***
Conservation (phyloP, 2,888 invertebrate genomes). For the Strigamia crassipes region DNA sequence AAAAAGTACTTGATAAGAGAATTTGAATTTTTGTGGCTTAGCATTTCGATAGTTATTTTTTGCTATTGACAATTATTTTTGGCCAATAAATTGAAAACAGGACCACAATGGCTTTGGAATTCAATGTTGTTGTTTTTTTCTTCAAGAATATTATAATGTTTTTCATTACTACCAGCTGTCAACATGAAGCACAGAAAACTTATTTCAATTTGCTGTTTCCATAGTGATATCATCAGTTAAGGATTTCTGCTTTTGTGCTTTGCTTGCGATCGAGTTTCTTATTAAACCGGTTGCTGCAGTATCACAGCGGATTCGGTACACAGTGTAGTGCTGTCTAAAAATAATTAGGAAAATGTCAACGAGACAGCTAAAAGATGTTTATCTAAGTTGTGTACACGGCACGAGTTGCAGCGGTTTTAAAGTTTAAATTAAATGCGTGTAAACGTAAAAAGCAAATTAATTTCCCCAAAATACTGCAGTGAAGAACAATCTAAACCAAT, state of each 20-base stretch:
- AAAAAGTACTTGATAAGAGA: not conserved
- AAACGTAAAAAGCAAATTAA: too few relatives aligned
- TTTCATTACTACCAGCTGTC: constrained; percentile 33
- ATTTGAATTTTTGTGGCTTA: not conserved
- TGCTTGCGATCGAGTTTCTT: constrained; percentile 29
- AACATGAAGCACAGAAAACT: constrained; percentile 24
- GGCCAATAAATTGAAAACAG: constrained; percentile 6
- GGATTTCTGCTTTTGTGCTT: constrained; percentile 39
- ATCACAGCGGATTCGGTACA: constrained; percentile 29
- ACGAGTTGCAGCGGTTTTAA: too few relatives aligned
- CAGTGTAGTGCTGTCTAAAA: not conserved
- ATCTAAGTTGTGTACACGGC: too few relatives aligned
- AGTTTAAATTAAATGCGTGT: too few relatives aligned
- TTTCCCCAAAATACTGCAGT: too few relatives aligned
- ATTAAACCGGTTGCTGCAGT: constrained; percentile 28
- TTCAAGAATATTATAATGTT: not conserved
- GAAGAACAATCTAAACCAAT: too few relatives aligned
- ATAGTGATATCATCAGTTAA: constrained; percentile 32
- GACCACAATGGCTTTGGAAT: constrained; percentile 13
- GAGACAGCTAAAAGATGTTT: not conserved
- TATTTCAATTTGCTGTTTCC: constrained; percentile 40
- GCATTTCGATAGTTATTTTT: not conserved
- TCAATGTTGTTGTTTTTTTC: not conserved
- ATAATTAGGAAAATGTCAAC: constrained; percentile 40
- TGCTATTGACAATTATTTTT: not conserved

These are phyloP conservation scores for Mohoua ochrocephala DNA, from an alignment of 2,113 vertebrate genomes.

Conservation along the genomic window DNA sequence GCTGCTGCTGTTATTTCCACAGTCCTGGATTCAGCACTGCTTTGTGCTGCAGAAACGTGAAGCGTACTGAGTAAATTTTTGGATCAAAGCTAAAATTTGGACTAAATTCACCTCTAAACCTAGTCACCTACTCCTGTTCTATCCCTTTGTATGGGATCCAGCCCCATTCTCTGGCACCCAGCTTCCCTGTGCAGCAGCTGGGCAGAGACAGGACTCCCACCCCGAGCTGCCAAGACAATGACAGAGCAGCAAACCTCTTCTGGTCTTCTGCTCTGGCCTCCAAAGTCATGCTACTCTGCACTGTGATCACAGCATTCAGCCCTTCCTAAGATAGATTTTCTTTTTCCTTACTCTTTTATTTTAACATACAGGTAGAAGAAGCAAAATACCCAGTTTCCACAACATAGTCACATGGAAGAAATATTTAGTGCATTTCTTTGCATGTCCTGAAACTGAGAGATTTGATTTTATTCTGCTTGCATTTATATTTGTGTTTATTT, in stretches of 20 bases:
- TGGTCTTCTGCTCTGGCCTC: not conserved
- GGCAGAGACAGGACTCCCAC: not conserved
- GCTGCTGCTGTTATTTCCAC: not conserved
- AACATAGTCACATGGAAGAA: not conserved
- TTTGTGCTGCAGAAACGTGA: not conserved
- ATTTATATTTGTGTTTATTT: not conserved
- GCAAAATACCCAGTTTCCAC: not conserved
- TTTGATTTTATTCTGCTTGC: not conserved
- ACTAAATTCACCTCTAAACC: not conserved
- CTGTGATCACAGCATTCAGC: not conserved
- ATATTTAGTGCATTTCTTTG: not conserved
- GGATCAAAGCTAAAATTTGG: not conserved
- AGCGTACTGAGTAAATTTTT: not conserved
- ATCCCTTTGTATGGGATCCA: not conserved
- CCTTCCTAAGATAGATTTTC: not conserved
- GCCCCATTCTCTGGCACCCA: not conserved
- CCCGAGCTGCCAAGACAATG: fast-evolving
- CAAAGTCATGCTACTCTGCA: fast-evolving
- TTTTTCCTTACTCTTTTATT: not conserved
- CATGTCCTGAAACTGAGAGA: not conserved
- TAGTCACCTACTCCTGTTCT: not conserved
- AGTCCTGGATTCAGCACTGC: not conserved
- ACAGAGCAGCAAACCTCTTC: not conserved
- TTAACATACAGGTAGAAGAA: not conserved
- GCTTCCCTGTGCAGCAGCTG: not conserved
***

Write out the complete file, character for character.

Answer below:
Conservation (phyloP, 2,888 invertebrate genomes). For the Strigamia crassipes region DNA sequence AAAAAGTACTTGATAAGAGAATTTGAATTTTTGTGGCTTAGCATTTCGATAGTTATTTTTTGCTATTGACAATTATTTTTGGCCAATAAATTGAAAACAGGACCACAATGGCTTTGGAATTCAATGTTGTTGTTTTTTTCTTCAAGAATATTATAATGTTTTTCATTACTACCAGCTGTCAACATGAAGCACAGAAAACTTATTTCAATTTGCTGTTTCCATAGTGATATCATCAGTTAAGGATTTCTGCTTTTGTGCTTTGCTTGCGATCGAGTTTCTTATTAAACCGGTTGCTGCAGTATCACAGCGGATTCGGTACACAGTGTAGTGCTGTCTAAAAATAATTAGGAAAATGTCAACGAGACAGCTAAAAGATGTTTATCTAAGTTGTGTACACGGCACGAGTTGCAGCGGTTTTAAAGTTTAAATTAAATGCGTGTAAACGTAAAAAGCAAATTAATTTCCCCAAAATACTGCAGTGAAGAACAATCTAAACCAAT, state of each 20-base stretch:
- AAAAAGTACTTGATAAGAGA: not conserved
- AAACGTAAAAAGCAAATTAA: too few relatives aligned
- TTTCATTACTACCAGCTGTC: constrained; percentile 33
- ATTTGAATTTTTGTGGCTTA: not conserved
- TGCTTGCGATCGAGTTTCTT: constrained; percentile 29
- AACATGAAGCACAGAAAACT: constrained; percentile 24
- GGCCAATAAATTGAAAACAG: constrained; percentile 6
- GGATTTCTGCTTTTGTGCTT: constrained; percentile 39
- ATCACAGCGGATTCGGTACA: constrained; percentile 29
- ACGAGTTGCAGCGGTTTTAA: too few relatives aligned
- CAGTGTAGTGCTGTCTAAAA: not conserved
- ATCTAAGTTGTGTACACGGC: too few relatives aligned
- AGTTTAAATTAAATGCGTGT: too few relatives aligned
- TTTCCCCAAAATACTGCAGT: too few relatives aligned
- ATTAAACCGGTTGCTGCAGT: constrained; percentile 28
- TTCAAGAATATTATAATGTT: not conserved
- GAAGAACAATCTAAACCAAT: too few relatives aligned
- ATAGTGATATCATCAGTTAA: constrained; percentile 32
- GACCACAATGGCTTTGGAAT: constrained; percentile 13
- GAGACAGCTAAAAGATGTTT: not conserved
- TATTTCAATTTGCTGTTTCC: constrained; percentile 40
- GCATTTCGATAGTTATTTTT: not conserved
- TCAATGTTGTTGTTTTTTTC: not conserved
- ATAATTAGGAAAATGTCAAC: constrained; percentile 40
- TGCTATTGACAATTATTTTT: not conserved

These are phyloP conservation scores for Mohoua ochrocephala DNA, from an alignment of 2,113 vertebrate genomes.

Conservation along the genomic window DNA sequence GCTGCTGCTGTTATTTCCACAGTCCTGGATTCAGCACTGCTTTGTGCTGCAGAAACGTGAAGCGTACTGAGTAAATTTTTGGATCAAAGCTAAAATTTGGACTAAATTCACCTCTAAACCTAGTCACCTACTCCTGTTCTATCCCTTTGTATGGGATCCAGCCCCATTCTCTGGCACCCAGCTTCCCTGTGCAGCAGCTGGGCAGAGACAGGACTCCCACCCCGAGCTGCCAAGACAATGACAGAGCAGCAAACCTCTTCTGGTCTTCTGCTCTGGCCTCCAAAGTCATGCTACTCTGCACTGTGATCACAGCATTCAGCCCTTCCTAAGATAGATTTTCTTTTTCCTTACTCTTTTATTTTAACATACAGGTAGAAGAAGCAAAATACCCAGTTTCCACAACATAGTCACATGGAAGAAATATTTAGTGCATTTCTTTGCATGTCCTGAAACTGAGAGATTTGATTTTATTCTGCTTGCATTTATATTTGTGTTTATTT, in stretches of 20 bases:
- TGGTCTTCTGCTCTGGCCTC: not conserved
- GGCAGAGACAGGACTCCCAC: not conserved
- GCTGCTGCTGTTATTTCCAC: not conserved
- AACATAGTCACATGGAAGAA: not conserved
- TTTGTGCTGCAGAAACGTGA: not conserved
- ATTTATATTTGTGTTTATTT: not conserved
- GCAAAATACCCAGTTTCCAC: not conserved
- TTTGATTTTATTCTGCTTGC: not conserved
- ACTAAATTCACCTCTAAACC: not conserved
- CTGTGATCACAGCATTCAGC: not conserved
- ATATTTAGTGCATTTCTTTG: not conserved
- GGATCAAAGCTAAAATTTGG: not conserved
- AGCGTACTGAGTAAATTTTT: not conserved
- ATCCCTTTGTATGGGATCCA: not conserved
- CCTTCCTAAGATAGATTTTC: not conserved
- GCCCCATTCTCTGGCACCCA: not conserved
- CCCGAGCTGCCAAGACAATG: fast-evolving
- CAAAGTCATGCTACTCTGCA: fast-evolving
- TTTTTCCTTACTCTTTTATT: not conserved
- CATGTCCTGAAACTGAGAGA: not conserved
- TAGTCACCTACTCCTGTTCT: not conserved
- AGTCCTGGATTCAGCACTGC: not conserved
- ACAGAGCAGCAAACCTCTTC: not conserved
- TTAACATACAGGTAGAAGAA: not conserved
- GCTTCCCTGTGCAGCAGCTG: not conserved